I'm not sure that the proposal should be sorted by the Gardner-based names
adopted for Unicode names (notably because it mixes numbers all around the
I'm also not convinced that the Egyptian nomes should be encoded only in
their composed form (without possibility later to unify them with more nomes
encoded through composition controls): this may be good only for numerals as
they are a small well identified subset for which a decomposition would not
be very helpful.
Other things like smaller hieroglyph variants are probably not necessary to
encode (in MdC they are not disunified, just modified by an operator acting
like a combining modifier).
Finally some quadrant grouping layouts are implicit from the letter form
(this is the case for the singular digits) and could be inferred directly
from the character properties (just like with Hangul layout or Arabic
The quite frequent occurrence of the ideographic determinator (the vertical
stroke below the hieroglyph) may militates for its encoding as a combining
character instead of by a control format (for the vertical grouping): such
disunification was proposed for noting the dual and plural separately from
the cardinals 2 and 3 (and the ordinals 2 and 3 used in dates).
Note for example that the plural form for meaning "men" shows a walking man
with the plural mark noted on the LEFT (not below where it would denote "3
mens" by counting them exactly instead of a generic plural) by the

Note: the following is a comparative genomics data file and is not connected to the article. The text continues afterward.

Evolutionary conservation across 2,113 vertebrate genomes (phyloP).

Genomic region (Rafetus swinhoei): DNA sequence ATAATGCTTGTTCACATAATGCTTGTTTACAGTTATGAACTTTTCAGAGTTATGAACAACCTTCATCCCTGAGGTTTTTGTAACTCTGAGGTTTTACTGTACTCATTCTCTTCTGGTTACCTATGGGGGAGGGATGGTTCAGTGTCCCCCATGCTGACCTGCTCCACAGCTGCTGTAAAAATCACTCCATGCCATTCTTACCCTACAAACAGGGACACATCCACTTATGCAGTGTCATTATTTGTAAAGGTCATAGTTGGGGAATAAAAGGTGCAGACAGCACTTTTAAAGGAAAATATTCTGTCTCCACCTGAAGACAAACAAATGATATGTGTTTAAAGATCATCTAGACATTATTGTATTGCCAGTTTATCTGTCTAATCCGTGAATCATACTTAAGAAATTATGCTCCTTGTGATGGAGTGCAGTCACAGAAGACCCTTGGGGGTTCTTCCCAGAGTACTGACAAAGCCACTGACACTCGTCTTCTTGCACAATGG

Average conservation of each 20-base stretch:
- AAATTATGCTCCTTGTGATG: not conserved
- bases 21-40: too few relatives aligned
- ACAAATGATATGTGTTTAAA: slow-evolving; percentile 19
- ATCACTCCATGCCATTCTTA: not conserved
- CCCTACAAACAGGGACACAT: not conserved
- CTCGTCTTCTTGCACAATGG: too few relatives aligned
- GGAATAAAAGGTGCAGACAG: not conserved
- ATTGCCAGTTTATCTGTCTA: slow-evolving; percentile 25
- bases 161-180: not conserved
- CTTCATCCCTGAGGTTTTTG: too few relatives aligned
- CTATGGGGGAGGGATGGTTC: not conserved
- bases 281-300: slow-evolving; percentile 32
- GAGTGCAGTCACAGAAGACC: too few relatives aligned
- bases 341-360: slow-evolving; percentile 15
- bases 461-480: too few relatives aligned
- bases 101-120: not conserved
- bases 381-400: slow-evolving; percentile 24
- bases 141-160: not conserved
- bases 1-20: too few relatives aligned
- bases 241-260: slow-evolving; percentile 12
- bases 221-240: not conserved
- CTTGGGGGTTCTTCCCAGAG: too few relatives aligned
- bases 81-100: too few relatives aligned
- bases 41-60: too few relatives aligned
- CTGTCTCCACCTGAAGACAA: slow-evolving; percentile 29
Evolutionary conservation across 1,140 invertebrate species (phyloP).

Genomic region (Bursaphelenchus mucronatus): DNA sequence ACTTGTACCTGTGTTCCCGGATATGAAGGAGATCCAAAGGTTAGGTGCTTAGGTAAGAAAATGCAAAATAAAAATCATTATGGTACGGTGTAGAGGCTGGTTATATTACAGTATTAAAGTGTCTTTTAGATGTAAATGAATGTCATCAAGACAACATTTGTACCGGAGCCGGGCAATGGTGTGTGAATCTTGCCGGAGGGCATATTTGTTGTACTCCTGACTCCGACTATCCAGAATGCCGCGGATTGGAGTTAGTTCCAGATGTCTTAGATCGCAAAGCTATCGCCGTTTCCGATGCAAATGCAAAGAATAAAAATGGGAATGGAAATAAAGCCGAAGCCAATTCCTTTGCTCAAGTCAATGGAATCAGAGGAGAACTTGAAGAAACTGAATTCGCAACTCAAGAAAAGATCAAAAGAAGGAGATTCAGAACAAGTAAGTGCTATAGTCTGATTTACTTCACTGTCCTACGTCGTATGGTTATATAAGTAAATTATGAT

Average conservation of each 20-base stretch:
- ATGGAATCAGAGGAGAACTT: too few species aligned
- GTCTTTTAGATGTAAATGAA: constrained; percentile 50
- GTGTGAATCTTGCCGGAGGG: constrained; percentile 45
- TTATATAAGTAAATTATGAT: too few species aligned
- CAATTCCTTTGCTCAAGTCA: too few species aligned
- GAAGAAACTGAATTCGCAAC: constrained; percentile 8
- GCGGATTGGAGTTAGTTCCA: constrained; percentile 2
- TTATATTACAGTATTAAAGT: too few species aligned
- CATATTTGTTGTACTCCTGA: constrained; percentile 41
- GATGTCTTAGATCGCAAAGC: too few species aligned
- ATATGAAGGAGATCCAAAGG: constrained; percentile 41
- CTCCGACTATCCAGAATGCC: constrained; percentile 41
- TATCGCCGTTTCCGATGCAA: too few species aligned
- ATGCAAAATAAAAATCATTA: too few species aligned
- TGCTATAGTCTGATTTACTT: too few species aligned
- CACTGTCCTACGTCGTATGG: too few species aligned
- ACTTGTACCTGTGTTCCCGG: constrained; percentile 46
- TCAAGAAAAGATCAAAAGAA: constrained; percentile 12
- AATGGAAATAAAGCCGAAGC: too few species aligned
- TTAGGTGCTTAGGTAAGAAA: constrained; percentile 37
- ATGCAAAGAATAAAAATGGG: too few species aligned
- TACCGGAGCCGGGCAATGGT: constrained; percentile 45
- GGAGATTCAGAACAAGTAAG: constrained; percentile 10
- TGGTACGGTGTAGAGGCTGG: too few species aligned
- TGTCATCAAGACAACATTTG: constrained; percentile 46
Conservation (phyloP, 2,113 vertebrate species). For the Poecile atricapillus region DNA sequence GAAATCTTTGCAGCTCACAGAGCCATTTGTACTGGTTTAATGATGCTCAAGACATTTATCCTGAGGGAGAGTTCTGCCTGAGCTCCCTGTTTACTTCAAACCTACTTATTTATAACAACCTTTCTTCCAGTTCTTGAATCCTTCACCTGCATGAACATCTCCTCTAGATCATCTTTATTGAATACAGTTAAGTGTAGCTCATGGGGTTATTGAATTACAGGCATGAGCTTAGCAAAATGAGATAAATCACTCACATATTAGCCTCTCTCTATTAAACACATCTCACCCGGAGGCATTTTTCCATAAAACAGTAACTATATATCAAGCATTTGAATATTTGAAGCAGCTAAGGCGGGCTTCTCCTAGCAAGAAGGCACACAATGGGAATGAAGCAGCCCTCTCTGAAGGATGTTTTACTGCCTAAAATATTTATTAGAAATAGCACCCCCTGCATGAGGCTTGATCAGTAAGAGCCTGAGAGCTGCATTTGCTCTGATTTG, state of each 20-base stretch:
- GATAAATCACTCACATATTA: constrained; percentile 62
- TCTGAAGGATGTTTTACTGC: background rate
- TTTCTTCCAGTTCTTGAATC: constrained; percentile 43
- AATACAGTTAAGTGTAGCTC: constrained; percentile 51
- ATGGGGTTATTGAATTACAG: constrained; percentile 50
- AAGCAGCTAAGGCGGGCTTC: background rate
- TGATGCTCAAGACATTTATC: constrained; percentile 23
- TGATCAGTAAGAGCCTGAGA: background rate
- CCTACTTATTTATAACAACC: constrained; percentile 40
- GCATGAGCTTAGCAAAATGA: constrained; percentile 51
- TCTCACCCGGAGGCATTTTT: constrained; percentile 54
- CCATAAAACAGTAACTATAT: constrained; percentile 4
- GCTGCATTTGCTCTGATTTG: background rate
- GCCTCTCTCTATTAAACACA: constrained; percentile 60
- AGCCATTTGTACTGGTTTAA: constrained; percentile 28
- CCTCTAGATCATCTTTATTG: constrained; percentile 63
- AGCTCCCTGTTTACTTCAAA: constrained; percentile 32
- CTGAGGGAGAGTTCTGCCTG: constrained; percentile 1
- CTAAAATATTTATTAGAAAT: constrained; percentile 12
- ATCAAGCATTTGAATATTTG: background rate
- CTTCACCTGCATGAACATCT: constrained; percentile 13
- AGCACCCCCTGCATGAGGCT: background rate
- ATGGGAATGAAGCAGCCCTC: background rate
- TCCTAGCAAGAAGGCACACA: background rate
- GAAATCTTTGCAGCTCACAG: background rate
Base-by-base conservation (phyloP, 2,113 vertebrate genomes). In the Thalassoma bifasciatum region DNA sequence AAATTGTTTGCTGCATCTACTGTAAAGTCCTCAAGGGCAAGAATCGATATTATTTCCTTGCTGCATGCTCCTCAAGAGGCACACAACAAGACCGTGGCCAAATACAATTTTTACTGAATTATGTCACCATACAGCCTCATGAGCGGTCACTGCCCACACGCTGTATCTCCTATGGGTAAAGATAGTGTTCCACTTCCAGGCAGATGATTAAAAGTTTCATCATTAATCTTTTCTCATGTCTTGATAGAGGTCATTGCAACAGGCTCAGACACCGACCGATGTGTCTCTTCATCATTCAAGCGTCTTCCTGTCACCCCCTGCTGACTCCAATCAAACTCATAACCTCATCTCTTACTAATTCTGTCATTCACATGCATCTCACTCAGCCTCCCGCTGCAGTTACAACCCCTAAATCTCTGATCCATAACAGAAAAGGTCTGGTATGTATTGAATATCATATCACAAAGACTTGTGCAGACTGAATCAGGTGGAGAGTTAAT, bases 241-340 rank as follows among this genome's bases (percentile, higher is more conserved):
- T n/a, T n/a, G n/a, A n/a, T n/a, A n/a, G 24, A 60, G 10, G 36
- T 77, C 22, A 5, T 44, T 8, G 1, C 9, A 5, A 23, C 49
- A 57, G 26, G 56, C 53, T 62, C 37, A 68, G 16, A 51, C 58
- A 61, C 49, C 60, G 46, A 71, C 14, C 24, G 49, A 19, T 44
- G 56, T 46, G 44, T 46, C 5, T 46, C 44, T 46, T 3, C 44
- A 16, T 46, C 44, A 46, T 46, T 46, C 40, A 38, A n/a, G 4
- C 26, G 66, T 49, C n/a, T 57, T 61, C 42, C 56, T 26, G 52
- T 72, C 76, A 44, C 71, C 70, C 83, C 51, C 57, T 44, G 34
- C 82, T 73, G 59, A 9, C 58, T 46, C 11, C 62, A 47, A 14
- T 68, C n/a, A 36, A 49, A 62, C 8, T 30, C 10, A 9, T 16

superposition of three occurrences of the small-numerals "1".
The proposal contains clearly decomposable characters made of two instances
of the same glyph simply juxtaposed (for example <hiero>i-i-</hiero>: their
grouping seems to occur only because of some latin transliteration schemes
that putatively suppose they were a single phoneme, something not needed for
the rendering or interpretation of the encoded text.)
The script has really some simple inner logic, that the proposal does not
exhibit enough by encoding everything as unbreakable "Lo" characters. In
most cases, the MdC composition operators could be avoided by:
* inference from character properties
* using explicit disjunctions between words if there's no visible space
separator to be encoded
* using format controls in every other remaining (rare) cases, like in the
representation of the name "Osiris" where several alternate quadrant layouts
are possible but ignorable (in collation), just like the optional mirroring
found in some cartouches that could also be inferred (a property for persons
The proposal also forgets:
* the representation of leading and trailing characters of cartouches as
enclosing punctuations (which they are, surrounding words)
* the null cartouche (with strokes above and below but no visible leading or
* the red color-coded areas in some documents, similar also to cartouche
punctuations, and that could be alternatively rendered for example as a
thick overline, but that is probably not a stylistic option.
* the grayed areas for putative characters whose identification is not
certain, similar to cartouches, but to be treated only as control formats as
they don't imply a word break.
* the grayed partial quadrants (combining modifiers?)
* the 6 possible rotations described in MdC (in fact just 3 plus mirroring):